Bosch’s digital authentication system can spot counterfeit machine parts, luxury handbags, and even fine art
Bosch’s digital authentication system can spot counterfeit machine parts, luxury handbags, and even fine art
Bosch’s digital authentication system can spot counterfeit machine parts, luxury handbags, and even fine art
Bosch’s digital authentication system can spot counterfeit machine parts, luxury handbags, and even fine art
Bosch’s digital authentication system can spot counterfeit machine parts, luxury handbags, and even fine art

Bosch’s digital authentication system can spot counterfeit machine parts, luxury handbags, and even fine art

Feb. 9, 2024
Think of it like a fingerprint reader for products.

Counterfeit products are a big problem. According to the U.S. Chamber of Commerce, counterfeit items cost the global economy over $500 billion a year. A 2020 report from the Federal Research Division of the Library of Congress declares that counterfeiting is the largest criminal enterprise in the world. The sale of counterfeit and pirated goods, both domestic and international, totals anywhere from $1.7 trillion to $4.5 trillion a year. Those numbers don’t take into account the human, heath, and safety-related costs caused by these illicit products. Fighting back against this seemingly insurmountable force can be intimidating, but one manufacturing company is employing new technologies to ensure authenticity. 

Bosch’s ORIGIFY system is a digital authentication solution that allows users to track and verify original products. According to the company, the camera system captures the natural surface of an item and records the unique pattern, which is then used by the verification app. The system is covert, non-invasive, traceable, and works within seconds. Think of it like a fingerprint reader for products.

ORIGIFY is engineered to replace cumbersome physical security features like serial numbers, barcodes, QR codes, RFID tags, and NFCs that can be copied or counterfeited. The verification system can be used on products of all sizes and types and will not interfere with product design and performance.

Bosch’s authentication process is fairly simple. First, a manufacturer registers their product with a camera desk device. Then the user scans the product using the smartphone app, getting verification on the spot. In addition, companies are given insight into this data to monitor for illicit activities or counterfeits.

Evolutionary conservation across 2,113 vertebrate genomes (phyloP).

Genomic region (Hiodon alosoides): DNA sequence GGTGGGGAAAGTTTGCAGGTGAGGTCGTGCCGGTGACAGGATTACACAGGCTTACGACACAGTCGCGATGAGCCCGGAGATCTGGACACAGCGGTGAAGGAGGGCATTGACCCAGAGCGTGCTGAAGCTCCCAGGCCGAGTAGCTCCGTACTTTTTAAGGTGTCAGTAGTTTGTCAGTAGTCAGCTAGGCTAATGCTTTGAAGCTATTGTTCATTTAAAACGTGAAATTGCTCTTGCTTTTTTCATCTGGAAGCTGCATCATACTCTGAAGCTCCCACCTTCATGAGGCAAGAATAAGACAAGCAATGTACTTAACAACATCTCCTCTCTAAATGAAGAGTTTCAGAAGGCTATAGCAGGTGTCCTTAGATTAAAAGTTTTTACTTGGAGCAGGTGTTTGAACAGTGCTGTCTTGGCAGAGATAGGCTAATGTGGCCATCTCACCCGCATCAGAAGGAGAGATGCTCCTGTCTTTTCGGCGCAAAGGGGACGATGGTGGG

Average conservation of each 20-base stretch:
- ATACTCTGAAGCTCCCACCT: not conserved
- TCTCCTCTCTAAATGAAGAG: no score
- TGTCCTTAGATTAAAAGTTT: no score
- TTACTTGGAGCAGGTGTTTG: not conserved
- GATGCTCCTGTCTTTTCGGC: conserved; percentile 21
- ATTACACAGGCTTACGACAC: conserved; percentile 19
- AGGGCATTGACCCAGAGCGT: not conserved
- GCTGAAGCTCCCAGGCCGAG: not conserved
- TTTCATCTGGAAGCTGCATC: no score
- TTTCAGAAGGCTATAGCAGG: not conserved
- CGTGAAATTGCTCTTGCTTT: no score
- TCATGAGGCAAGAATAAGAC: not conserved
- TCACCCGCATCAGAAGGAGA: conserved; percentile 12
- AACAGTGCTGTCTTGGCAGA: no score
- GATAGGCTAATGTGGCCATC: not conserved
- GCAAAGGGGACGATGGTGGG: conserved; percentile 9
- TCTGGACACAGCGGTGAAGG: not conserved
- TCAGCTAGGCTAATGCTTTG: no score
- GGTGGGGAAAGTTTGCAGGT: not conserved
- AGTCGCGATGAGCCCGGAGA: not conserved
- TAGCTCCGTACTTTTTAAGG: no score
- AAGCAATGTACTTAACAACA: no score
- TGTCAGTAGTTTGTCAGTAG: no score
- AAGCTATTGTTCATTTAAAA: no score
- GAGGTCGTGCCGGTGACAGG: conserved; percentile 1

The use cases for such an advanced technology are limitless. Manufactures can use ORIGIFY to guarantee that replacement parts for an integral machine are authentic, preventing unplanned downtime and lost revenue. Fashion and luxury brands can offer their consumers peace of mind that their latest purchase is authentic and not a cleaver “superfake.” The anti-counterfeit system can even be used to authenticate works of art. 

In a recent article for The Guardian, author Dalya Alberge explores how Bosch’s authentication system can be used to help museums and collectors combat theft and forgery. Oliver Steinbis, an art lover and the inventor of ORIGIFY, realized that his invention could be used on painting and sculptures. Even prints that are produced using the same plate or come from the same production run can be uniquely identified and recognized. The technology can also be applied to artworks that have undergone restoration.

The article quoted Michael Daley, who is the director of ArtWatch UK, an independent watchdog for art conservation. Daley said, “The Bosch scheme sounds eminently feasible technically. Every work of art – from drawings and prints to paintings and sculptures – is a manufactured object and no matter how skilfully an intended facsimile might perfectly mimic the optical appearance of a given work of art, it cannot replicate the means by which that work had originally been constructed. Inevitably, at some level of scrutiny, the tell-tale differences of genesis would become apparent.”